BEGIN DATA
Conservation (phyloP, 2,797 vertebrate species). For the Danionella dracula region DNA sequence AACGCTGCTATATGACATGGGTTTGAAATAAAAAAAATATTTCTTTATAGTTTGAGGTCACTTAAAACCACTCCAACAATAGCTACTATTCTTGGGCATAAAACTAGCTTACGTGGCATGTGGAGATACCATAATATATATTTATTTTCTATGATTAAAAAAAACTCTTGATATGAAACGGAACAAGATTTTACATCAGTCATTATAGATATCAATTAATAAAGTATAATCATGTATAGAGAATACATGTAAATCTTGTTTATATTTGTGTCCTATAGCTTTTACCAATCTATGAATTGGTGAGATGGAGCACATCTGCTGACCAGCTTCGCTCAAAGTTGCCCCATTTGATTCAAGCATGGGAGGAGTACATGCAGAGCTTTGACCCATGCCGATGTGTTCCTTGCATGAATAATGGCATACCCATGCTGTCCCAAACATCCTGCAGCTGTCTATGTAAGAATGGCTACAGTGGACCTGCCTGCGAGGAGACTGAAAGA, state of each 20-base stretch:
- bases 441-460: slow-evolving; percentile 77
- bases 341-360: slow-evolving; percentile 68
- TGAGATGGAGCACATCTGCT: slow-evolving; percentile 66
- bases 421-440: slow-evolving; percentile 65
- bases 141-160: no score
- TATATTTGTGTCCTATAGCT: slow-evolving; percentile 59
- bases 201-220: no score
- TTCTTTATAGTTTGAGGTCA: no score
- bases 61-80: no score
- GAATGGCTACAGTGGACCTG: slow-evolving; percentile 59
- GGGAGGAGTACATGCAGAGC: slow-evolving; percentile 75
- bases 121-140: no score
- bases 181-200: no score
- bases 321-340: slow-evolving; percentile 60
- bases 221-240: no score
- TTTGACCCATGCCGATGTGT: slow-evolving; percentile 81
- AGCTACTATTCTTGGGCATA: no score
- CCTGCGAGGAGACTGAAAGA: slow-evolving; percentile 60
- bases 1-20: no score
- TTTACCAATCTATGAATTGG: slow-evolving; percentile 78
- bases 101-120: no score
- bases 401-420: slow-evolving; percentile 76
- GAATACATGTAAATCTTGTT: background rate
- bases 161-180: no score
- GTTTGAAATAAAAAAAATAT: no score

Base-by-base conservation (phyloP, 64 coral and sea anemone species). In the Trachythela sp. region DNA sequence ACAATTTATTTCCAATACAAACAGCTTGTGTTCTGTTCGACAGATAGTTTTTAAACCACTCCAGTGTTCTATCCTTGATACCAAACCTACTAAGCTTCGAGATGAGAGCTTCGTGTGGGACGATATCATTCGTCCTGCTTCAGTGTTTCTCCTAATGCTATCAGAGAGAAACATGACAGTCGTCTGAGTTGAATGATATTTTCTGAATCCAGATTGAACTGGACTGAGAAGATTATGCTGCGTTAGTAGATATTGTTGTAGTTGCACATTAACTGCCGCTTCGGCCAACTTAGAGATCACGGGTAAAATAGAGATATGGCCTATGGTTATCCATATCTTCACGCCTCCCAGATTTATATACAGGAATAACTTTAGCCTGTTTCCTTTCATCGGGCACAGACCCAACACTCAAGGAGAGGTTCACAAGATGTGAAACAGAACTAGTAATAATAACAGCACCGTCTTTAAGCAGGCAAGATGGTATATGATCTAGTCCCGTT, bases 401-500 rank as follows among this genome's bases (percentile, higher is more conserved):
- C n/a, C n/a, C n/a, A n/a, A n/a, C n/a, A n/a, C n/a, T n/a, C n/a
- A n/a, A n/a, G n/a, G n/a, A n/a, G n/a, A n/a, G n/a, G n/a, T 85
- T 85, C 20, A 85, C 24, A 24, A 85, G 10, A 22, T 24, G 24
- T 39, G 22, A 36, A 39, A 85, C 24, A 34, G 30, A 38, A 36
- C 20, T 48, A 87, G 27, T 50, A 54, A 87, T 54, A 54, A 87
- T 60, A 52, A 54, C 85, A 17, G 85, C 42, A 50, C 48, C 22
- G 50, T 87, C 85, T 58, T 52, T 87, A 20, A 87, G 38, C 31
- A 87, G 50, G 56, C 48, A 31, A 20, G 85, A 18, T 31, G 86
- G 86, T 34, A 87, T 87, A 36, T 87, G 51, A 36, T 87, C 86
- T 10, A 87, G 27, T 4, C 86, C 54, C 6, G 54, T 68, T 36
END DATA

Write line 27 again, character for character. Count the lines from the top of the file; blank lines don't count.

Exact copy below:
Base-by-base conservation (phyloP, 64 coral and sea anemone species). In the Trachythela sp. region DNA sequence ACAATTTATTTCCAATACAAACAGCTTGTGTTCTGTTCGACAGATAGTTTTTAAACCACTCCAGTGTTCTATCCTTGATACCAAACCTACTAAGCTTCGAGATGAGAGCTTCGTGTGGGACGATATCATTCGTCCTGCTTCAGTGTTTCTCCTAATGCTATCAGAGAGAAACATGACAGTCGTCTGAGTTGAATGATATTTTCTGAATCCAGATTGAACTGGACTGAGAAGATTATGCTGCGTTAGTAGATATTGTTGTAGTTGCACATTAACTGCCGCTTCGGCCAACTTAGAGATCACGGGTAAAATAGAGATATGGCCTATGGTTATCCATATCTTCACGCCTCCCAGATTTATATACAGGAATAACTTTAGCCTGTTTCCTTTCATCGGGCACAGACCCAACACTCAAGGAGAGGTTCACAAGATGTGAAACAGAACTAGTAATAATAACAGCACCGTCTTTAAGCAGGCAAGATGGTATATGATCTAGTCCCGTT, bases 401-500 rank as follows among this genome's bases (percentile, higher is more conserved):